The Carnivorous Plant FAQ Field Trip Report -

Sarracenia alata with a lagniappe, 2005

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Veiny plants:
The heavy veining on this plant is remarkable. Do you see that there is a network of smaller veins interconnecting the large vertical veins? The presence of such a network has been cited as a way to differentiate Sarracenia rubra from Sarracenia alata plants in cultivation, and I have found this criterion to be reliable and useful. As such, the netted vein on these pitchers makes this plant an odd little puzzle. If I were faced with this plant in cultivation, I would not know how to classify it--I might tentatively call it a Sarracenia rubra hybrid, and wait to see what the flowers looked like.

What was a reasonable explanation for this peculiar, pretty specimen? The richly colored and veiny Sarracenia psittacina grew in the area (although I had yet to see any). Was it possible that this Sarracenia alata specimen was actually a plant of hybrid ancestry? Is the swelling of the pitcher near the upper part of the tube further indication of hybridization? Hmm. Too bad it wasn't in flower, as some indication of hybrid nature might be visible in the flower, too.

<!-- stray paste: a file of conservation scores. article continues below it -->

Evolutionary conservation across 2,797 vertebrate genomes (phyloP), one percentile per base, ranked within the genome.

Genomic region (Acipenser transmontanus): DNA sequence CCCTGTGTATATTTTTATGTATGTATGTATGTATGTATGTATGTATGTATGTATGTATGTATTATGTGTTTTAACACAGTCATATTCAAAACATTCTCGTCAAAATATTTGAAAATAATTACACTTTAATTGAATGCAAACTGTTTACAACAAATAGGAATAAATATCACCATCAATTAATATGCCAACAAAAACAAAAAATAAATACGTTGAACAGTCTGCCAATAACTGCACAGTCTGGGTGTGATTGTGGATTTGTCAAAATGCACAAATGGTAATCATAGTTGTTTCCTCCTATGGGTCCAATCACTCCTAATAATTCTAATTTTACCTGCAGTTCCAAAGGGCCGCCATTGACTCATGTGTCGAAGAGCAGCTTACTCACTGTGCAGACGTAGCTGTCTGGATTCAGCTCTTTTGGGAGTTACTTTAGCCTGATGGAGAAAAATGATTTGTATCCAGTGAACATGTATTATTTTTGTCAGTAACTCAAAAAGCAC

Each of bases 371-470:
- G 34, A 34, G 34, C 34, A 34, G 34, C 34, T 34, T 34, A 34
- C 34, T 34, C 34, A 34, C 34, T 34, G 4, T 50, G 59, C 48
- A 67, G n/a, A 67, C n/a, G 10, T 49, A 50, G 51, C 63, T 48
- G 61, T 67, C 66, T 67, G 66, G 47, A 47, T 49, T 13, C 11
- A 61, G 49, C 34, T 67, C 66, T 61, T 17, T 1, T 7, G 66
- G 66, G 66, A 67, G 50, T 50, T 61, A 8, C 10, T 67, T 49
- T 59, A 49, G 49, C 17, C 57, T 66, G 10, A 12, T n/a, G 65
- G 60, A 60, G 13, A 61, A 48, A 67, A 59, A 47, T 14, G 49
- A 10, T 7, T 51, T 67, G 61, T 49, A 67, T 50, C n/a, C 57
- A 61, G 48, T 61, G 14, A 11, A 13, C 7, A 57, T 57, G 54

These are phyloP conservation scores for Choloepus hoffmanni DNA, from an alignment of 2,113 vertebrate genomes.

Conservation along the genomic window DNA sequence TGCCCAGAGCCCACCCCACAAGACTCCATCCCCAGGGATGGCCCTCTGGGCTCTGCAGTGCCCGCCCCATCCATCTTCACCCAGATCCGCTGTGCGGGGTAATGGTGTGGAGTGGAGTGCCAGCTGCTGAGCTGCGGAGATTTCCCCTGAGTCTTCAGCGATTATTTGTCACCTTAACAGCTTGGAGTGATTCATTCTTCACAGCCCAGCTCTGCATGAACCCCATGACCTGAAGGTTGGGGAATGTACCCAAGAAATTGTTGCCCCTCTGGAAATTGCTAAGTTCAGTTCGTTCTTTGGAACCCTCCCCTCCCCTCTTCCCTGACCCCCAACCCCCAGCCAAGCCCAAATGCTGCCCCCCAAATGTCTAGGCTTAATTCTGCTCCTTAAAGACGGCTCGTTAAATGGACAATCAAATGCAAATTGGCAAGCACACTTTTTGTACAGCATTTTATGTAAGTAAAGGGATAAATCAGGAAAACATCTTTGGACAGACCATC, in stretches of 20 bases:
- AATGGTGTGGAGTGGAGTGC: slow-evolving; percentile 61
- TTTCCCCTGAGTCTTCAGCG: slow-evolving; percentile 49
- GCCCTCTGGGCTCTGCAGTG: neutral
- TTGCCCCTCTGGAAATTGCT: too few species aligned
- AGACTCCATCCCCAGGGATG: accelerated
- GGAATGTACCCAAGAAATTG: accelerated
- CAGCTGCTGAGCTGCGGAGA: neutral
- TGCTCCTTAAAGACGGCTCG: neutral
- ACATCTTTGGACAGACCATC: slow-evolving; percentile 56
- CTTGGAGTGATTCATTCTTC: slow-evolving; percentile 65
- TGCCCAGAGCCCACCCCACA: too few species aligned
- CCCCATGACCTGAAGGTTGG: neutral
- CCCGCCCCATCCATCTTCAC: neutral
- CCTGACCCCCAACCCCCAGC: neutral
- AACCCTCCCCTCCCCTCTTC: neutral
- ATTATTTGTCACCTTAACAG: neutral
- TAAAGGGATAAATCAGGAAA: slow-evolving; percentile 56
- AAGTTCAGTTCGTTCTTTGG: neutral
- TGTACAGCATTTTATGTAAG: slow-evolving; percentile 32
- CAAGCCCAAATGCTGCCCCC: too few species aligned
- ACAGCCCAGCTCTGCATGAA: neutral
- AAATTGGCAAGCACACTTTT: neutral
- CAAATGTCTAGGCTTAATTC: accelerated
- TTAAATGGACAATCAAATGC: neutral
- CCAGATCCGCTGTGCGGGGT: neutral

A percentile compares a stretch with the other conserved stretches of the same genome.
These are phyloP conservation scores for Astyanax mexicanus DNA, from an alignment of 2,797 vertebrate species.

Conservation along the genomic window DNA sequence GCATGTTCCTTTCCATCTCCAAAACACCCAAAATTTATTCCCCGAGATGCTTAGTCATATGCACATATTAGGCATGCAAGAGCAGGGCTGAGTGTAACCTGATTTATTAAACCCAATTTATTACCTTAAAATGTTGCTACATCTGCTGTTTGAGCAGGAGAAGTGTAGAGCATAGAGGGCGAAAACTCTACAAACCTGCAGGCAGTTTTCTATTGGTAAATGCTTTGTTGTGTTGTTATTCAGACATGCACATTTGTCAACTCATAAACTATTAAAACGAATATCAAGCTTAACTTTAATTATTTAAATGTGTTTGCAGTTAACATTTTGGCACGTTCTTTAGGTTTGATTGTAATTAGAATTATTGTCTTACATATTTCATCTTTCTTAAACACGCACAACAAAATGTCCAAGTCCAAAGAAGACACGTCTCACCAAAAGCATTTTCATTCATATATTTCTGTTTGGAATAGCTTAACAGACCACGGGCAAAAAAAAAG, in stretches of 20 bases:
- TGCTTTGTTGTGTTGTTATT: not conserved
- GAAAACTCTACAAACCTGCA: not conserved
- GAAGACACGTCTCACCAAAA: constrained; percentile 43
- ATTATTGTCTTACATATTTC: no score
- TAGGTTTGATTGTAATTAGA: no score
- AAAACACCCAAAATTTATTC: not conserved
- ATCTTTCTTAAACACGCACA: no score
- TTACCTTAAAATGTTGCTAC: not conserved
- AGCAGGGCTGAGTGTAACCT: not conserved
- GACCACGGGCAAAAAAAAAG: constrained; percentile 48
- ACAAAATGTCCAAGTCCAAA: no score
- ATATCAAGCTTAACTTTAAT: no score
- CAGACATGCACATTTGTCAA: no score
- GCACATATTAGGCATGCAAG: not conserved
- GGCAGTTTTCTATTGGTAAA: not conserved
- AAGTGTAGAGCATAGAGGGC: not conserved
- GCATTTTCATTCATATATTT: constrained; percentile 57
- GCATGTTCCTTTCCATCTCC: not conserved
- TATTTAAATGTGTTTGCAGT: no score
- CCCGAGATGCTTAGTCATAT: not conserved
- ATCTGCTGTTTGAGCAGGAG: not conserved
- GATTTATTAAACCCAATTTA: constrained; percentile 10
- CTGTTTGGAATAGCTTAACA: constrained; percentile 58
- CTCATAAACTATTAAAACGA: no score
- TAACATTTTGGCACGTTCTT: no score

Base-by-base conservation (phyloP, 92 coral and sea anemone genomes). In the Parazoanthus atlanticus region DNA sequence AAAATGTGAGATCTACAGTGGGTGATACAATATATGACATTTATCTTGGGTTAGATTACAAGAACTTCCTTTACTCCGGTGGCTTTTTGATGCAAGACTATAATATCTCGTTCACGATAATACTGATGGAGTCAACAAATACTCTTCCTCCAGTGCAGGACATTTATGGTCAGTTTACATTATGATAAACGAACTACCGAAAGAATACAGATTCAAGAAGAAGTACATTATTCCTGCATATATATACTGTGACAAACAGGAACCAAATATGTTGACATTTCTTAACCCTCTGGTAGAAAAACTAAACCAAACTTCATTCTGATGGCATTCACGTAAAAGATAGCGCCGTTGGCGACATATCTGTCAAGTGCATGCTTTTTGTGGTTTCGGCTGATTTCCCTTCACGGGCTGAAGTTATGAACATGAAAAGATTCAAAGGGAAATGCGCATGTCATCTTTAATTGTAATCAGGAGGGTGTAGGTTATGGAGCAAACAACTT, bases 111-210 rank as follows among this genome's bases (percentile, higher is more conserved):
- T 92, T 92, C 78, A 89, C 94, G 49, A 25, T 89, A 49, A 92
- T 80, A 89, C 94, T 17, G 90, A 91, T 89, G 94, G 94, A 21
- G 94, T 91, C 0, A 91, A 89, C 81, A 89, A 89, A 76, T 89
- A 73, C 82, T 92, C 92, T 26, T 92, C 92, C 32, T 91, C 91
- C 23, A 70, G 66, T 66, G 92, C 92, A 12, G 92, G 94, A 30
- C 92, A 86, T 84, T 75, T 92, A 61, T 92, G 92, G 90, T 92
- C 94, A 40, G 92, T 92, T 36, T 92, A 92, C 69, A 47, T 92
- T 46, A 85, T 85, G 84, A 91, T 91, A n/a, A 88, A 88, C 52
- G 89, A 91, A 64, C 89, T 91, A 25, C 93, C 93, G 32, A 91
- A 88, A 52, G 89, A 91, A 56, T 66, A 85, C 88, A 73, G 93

Beth and I spent some time looking around, but didn't find any other carnivores (except for some U. subulata--no surprise there).

Ready to move on, we returned to the car to head towards the really big fields of Sarracenia.

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Revised: October 2007
©Barry Rice, 2005